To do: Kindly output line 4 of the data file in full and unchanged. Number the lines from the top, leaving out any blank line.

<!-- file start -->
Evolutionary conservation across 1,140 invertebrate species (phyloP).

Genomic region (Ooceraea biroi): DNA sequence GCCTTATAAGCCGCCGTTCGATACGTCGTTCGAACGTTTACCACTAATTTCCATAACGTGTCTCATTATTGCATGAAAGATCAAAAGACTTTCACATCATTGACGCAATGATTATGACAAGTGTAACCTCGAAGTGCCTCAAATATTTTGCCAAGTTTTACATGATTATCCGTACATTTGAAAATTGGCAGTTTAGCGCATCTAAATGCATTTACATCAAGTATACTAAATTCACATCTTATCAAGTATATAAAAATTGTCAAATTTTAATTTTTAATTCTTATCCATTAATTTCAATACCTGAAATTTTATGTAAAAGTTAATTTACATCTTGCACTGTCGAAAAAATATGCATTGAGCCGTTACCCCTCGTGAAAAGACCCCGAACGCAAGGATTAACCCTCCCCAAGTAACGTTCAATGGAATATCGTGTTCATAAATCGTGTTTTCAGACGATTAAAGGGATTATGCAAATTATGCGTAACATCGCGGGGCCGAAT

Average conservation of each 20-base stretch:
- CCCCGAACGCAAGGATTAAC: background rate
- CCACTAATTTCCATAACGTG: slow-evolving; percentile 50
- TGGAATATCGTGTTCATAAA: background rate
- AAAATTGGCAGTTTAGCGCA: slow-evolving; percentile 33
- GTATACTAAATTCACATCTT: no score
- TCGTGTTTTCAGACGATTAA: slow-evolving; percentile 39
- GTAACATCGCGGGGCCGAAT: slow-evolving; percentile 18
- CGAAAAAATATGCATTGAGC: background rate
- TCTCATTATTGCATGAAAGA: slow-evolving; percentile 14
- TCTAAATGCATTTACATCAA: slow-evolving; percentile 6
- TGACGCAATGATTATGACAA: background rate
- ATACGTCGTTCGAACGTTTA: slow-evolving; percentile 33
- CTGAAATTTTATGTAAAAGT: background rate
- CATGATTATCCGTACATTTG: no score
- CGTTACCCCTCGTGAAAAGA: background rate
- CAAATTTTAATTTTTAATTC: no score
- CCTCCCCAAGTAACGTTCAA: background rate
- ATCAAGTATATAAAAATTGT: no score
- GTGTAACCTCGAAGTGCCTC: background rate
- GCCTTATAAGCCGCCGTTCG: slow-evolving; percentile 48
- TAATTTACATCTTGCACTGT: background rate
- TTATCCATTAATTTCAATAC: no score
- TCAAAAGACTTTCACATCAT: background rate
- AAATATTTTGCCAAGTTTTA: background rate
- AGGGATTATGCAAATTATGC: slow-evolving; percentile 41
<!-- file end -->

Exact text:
- CCCCGAACGCAAGGATTAAC: background rate